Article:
Better Essays
995 words (2.8 pages)

Essay on The Louisiana Purchase Tripled The Size Of America

- I cannot stress it enough when I say “The Louisiana Purchase doubled the size of America” because that’s all it did and then some. When America expanded it jumpstarted a fickle economy, made a literal line in the sand on where slavery should and should not be, encouraged exploration on a level of detail that has never been seen, and most importantly proved that America can be a World power. The way this event that happened hundreds of years ago is that it helped me live in Texas and freely travel this great land we call America I have always benefited from the Louisiana Purchase in many ways, I have traveled across America multiple times because of my parents’ lifestyle and that includes a s...   [tags: Louisiana Purchase, Thomas Jefferson]

Better Essays
703 words (2 pages)

The Louisiana Purchase For President Jefferson Essay

- One of the hugest land deals in history was the Louisiana Purchase. This land deal was a glorious accomplishment of Thomas Jefferson’s presidency, but also posed several significant moral dilemmas for President Thomas Jefferson. There were as many disadvantages to the Louisiana Purchase for President Jefferson as there were advantages, but first lets talk about events leading to the purchase. When Thomas Jefferson become president on 1801, one of his top goals was to take possession of the port of New Orleans....   [tags: United States, Louisiana Purchase]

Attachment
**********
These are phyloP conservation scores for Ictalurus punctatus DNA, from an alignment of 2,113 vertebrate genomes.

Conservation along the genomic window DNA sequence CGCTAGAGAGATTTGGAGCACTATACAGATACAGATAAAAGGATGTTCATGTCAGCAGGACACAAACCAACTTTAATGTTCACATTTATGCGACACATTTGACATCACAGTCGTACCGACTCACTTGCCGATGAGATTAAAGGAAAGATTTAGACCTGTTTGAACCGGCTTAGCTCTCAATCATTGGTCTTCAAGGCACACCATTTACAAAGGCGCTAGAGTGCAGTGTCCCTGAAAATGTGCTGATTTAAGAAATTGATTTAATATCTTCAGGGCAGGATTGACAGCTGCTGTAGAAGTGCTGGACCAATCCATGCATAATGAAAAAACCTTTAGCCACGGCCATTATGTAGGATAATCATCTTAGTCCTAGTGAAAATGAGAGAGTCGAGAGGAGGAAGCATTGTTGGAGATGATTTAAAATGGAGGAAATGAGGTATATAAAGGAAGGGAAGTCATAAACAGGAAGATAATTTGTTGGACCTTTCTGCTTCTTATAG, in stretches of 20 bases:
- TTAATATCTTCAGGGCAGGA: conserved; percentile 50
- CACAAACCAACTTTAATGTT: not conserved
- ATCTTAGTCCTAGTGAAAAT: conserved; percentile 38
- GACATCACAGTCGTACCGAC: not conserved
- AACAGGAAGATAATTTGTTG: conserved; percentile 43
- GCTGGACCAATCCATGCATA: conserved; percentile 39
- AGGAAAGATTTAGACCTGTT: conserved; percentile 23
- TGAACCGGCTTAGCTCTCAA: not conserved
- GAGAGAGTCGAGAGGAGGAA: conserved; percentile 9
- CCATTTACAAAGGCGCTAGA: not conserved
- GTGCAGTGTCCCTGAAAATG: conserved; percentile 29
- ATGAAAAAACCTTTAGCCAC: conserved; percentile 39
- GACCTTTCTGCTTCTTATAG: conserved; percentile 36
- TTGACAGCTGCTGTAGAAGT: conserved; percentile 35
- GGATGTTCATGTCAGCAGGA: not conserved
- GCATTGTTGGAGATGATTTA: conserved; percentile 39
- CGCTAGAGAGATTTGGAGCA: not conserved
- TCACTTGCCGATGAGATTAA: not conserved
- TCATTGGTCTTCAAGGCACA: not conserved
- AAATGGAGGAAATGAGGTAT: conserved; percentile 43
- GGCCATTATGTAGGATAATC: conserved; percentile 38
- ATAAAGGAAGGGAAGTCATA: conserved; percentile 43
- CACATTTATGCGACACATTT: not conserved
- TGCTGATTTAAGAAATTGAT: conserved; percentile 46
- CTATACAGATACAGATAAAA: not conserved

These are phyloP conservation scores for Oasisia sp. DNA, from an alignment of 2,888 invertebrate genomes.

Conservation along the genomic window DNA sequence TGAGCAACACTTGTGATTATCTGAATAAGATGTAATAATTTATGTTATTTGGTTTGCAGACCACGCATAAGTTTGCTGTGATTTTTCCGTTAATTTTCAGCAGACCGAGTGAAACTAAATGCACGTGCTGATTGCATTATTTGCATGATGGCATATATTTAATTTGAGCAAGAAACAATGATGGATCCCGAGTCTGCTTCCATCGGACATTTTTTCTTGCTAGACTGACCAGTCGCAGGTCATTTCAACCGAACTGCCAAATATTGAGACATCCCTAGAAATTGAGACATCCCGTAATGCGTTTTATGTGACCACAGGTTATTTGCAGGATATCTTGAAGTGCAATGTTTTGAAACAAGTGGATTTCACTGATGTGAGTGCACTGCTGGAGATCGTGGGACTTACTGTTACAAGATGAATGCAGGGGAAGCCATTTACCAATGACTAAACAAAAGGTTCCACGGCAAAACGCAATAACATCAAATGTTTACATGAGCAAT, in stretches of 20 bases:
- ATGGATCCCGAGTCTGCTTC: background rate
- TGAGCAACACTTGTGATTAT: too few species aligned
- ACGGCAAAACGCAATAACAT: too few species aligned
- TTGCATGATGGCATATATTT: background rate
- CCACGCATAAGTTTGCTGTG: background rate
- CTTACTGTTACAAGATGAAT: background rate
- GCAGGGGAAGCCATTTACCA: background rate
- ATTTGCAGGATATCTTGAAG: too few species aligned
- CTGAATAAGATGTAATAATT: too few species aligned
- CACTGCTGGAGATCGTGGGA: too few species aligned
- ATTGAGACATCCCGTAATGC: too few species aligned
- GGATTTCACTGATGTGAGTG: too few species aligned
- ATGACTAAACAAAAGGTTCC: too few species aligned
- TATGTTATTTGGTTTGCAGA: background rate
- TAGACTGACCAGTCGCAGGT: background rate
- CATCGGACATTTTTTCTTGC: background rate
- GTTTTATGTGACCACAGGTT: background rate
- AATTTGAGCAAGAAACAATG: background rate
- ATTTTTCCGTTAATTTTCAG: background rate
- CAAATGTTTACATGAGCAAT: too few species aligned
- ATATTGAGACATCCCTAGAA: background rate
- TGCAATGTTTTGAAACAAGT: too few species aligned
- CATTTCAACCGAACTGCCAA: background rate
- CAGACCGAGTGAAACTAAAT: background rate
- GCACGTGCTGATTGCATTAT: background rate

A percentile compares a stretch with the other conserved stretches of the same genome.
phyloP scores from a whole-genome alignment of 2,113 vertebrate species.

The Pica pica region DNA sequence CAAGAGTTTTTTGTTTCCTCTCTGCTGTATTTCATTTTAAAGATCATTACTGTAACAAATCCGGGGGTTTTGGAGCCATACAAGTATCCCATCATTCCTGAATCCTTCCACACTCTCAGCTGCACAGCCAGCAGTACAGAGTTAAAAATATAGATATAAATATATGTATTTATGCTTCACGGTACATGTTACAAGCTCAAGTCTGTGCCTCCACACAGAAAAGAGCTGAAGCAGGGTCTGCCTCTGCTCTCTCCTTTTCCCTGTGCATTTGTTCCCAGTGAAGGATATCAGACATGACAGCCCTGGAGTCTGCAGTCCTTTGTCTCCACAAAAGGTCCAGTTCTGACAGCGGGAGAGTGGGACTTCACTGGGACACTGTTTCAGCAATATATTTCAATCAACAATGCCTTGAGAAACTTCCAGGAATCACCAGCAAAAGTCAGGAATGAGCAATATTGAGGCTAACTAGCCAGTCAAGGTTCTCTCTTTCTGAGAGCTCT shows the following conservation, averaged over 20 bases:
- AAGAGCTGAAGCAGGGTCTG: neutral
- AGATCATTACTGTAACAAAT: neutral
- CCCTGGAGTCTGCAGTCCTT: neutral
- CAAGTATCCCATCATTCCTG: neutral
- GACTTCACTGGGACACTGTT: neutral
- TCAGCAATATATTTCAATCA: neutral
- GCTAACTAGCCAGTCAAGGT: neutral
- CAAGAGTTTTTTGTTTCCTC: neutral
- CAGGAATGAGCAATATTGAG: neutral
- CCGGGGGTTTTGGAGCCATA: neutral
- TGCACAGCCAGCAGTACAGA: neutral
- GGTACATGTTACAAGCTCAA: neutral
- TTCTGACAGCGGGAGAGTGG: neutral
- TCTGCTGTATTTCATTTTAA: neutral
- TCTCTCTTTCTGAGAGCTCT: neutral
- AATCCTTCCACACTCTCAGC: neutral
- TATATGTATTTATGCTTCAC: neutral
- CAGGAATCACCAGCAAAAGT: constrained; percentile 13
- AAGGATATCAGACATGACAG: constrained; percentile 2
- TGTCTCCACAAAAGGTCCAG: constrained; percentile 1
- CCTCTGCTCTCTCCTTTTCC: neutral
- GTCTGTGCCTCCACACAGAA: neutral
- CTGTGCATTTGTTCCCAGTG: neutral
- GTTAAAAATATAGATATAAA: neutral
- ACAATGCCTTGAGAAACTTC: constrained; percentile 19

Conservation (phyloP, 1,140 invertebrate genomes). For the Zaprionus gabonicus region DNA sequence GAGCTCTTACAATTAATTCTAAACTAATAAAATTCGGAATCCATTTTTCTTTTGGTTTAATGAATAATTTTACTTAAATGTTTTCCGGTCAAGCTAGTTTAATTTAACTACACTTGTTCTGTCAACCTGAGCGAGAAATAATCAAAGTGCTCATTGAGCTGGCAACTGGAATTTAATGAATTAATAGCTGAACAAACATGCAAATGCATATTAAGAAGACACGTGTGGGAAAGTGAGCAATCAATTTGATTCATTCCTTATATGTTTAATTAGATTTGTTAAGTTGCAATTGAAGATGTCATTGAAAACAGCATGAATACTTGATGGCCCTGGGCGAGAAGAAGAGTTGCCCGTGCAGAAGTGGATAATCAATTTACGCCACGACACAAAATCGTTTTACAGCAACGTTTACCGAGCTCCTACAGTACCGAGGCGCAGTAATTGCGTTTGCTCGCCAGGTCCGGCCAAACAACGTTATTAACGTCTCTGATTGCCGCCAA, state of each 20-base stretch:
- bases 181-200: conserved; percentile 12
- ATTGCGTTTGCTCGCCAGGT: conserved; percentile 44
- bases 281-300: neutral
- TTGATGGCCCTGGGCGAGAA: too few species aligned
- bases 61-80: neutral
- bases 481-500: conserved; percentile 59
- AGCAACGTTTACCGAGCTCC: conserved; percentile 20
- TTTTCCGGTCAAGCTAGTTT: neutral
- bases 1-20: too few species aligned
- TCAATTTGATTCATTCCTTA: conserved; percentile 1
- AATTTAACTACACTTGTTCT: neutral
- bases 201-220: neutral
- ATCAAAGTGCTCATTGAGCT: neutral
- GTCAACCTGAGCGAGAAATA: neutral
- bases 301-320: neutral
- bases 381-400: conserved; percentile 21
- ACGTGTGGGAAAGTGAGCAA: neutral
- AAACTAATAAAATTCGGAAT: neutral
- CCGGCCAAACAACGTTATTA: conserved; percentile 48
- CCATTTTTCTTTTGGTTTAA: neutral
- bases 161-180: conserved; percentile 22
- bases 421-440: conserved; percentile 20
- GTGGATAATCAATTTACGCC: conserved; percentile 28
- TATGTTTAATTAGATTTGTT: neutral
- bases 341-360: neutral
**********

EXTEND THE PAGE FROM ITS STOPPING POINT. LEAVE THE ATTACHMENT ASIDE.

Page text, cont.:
Better Essays
885 words (2.5 pages)

Essay about The Louisiana Purchase

- The Louisiana Purchase was done in the year 1803. In this purchase the United States of America paid fifteen million dollars to get all the land west of the Mississippi River and east of the Rocky Mountains. This transaction was done between Thomas Jefferson and the great Napoleon. The benefits that the United States of America experienced from this purchase were numerous. For one, it gave the U.S. complete control of the Mississippi, which in tern helped many farmers with transporting goods....   [tags: Louisiana Purchase]

Better Essays
955 words (2.7 pages)